HuffPost on Wednesday tallied the cost of Trump’s dozens of golf trips at over $100 million dollars, primarily due to fuel and maintenance for Air Force One and the fleet of support vehicles in its wake, but also accounting for dollars that go directly into the President’s pocket: Mar-a-Lago bar tabs and venue rentals, for example.
Though, regrettably, he will not rejoin the Trump administration and provide fodder for this column, former Kansas secretary of state Kris Kobach earns a mention for the leaked list of perks he wanted if he were to be the government’s “immigration czar.”
The list reads like a Trump Swamp CliffsNotes: Constant government jet access (to fly to the border, and to fly home to Kansas), the highest available White House pay, an order from the President that several Senate-confirmed Cabinet members follow Kobach’s commands, and the promise of a Cabinet nomination — DHS — himself.
Trump picked former Virginia Governor Ken Cuccinelli for the job instead. Reporters speculated that the leaked list of Kobach’s demands was part of someone’s underhanded effort to sabotage Kobach. (“I don’t like the optics,” the President said in late 2017 as one of the first private-flight-related scandals of his administration began to consume Health Secretary Tom Price’s Google search results. Price resigned minutes later.)
Fortunately for Kobach, he has another project to keep him busy: “We Build The Wall,” the GoFundMe effort that’s raised $20 million and counting to begin building Trump’s border wall independent of government. Kobach, Steve Bannon and other culture warriors serve as board members for the citizen-powered border wall effort, and their expertise is needed now more than ever, as donors seek proof — any proof — that they haven’t been bilked into supporting an impossible dream.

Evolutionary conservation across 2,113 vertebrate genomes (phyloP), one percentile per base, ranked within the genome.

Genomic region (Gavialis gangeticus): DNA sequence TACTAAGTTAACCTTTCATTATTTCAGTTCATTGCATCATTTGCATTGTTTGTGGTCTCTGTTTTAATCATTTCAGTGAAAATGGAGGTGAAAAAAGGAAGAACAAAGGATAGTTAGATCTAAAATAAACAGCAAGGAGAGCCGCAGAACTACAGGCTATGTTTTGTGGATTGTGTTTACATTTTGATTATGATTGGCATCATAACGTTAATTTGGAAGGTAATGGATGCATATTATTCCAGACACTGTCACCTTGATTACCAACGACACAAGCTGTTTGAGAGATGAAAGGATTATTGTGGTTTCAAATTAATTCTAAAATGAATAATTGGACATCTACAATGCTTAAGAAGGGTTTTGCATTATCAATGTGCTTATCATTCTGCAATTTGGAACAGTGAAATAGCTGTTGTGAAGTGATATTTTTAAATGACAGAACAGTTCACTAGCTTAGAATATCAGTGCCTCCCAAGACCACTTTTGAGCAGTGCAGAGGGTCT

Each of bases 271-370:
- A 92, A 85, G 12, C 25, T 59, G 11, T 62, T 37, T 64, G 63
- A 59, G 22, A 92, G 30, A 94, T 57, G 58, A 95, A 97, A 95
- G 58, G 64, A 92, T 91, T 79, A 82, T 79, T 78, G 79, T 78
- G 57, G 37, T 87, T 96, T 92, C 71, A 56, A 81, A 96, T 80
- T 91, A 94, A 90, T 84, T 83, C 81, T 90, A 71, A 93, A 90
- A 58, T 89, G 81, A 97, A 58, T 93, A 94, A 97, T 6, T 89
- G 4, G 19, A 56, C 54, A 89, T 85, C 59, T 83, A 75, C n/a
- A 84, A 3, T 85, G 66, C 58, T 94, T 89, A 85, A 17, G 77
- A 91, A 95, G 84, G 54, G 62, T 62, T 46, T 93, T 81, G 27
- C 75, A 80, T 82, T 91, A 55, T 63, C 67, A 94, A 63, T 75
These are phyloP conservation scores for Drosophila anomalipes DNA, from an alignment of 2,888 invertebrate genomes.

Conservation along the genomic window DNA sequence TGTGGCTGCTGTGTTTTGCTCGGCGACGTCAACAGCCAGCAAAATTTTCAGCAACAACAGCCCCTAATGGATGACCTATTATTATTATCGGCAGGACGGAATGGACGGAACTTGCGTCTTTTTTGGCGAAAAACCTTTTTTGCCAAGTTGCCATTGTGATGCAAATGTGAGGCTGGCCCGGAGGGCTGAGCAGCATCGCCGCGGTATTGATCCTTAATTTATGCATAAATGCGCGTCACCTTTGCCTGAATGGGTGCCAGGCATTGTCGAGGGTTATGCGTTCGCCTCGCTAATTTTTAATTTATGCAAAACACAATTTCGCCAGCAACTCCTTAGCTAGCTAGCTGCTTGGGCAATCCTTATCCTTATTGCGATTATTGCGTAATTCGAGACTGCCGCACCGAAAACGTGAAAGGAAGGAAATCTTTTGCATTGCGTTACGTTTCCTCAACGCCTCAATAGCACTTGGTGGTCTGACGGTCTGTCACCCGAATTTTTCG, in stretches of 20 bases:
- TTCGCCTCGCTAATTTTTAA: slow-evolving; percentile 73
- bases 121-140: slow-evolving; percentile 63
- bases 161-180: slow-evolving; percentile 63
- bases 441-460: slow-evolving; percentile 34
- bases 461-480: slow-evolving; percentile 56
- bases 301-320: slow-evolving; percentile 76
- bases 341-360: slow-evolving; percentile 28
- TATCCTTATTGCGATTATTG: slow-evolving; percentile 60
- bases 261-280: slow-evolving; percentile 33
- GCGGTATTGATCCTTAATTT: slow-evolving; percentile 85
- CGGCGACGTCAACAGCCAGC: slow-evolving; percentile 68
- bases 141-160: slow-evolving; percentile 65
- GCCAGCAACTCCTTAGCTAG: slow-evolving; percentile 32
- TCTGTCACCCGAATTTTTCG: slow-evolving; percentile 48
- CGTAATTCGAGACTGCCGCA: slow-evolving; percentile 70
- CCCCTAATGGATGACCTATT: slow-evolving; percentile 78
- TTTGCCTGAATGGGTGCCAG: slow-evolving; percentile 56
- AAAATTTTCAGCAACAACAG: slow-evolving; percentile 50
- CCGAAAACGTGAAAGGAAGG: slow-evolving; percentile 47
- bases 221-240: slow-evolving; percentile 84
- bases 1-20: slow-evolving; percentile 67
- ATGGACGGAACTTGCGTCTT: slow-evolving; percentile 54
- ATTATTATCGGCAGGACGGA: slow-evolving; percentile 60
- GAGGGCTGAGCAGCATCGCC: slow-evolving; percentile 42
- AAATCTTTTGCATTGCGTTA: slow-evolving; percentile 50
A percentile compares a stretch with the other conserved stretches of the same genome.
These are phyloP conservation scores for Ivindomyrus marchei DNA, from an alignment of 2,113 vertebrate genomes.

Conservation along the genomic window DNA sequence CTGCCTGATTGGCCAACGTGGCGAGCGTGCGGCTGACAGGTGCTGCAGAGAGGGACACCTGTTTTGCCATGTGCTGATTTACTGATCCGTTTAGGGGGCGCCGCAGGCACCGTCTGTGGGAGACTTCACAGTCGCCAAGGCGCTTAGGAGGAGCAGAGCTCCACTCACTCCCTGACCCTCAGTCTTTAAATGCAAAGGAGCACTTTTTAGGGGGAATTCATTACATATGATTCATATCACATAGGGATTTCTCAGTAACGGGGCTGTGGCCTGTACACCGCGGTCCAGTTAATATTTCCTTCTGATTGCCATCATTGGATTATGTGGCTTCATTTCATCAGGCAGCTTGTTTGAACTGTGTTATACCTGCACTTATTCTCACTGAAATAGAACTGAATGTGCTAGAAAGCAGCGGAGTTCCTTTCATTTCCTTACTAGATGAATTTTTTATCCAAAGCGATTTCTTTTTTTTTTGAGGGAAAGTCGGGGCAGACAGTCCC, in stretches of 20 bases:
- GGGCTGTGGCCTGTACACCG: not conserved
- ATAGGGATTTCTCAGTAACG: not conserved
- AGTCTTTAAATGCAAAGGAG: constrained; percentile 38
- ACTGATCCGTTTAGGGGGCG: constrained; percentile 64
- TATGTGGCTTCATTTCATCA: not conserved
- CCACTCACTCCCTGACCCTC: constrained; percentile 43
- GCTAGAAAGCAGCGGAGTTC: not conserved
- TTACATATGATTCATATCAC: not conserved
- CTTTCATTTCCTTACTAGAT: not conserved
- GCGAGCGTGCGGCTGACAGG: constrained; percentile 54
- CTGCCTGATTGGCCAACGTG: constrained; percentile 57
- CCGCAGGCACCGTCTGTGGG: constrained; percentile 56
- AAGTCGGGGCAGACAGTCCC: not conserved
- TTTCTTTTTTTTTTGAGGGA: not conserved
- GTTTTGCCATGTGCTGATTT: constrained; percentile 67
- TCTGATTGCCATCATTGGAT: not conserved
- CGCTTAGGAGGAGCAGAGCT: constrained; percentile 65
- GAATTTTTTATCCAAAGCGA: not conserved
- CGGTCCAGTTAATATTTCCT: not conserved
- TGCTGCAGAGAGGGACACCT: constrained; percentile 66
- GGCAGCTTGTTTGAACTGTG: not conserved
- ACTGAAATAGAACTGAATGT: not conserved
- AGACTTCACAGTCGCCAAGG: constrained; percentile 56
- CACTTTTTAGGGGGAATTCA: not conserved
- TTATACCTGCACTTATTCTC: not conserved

Treasury Secretary Steve Mnuchin said Wednesday that plans to put Harriet Tubman on the $20 bill have been delayed for years by… security concerns. He did not mention the President’s infatuation with the current bill, nor the President’s contention that swapping Andrew Jackson for Tubman is “pure political correctness.”
Two swamp creatures bring up the rear:
David Dunlap was head of regulatory policy for Koch Industries, the company of libertarian billionaires Charles and David Koch. Then, of course, he started working at the Environmental Protection Agency.
It would cost Dunlap’s former employer a lot of money if the EPA classified formaldehyde as a known carcinogen. The EPA, when Dunlap arrived, had released a draft study showing the chemical to be exactly that. The same day that the EPA removed the formaldehyde from the list of chemicals evaluated by its central risk assessment group — therefore delaying any final results significantly — Dunlap submitted a letter “voluntarily” recusing himself from issues involving the chemical. The watchdog group Project on Government Oversight has the story here.
Finally, the New York Times’ Eric Lipton flags a complaint lodged against Stephen Vaughn, at one point the acting U.S. trade representative and now a general counsel to the representative. Vaughn was formerly a lawyer for U.S. Steel — and, like a growing number of his administration colleagues, Lipton found he met with his former clients while in office.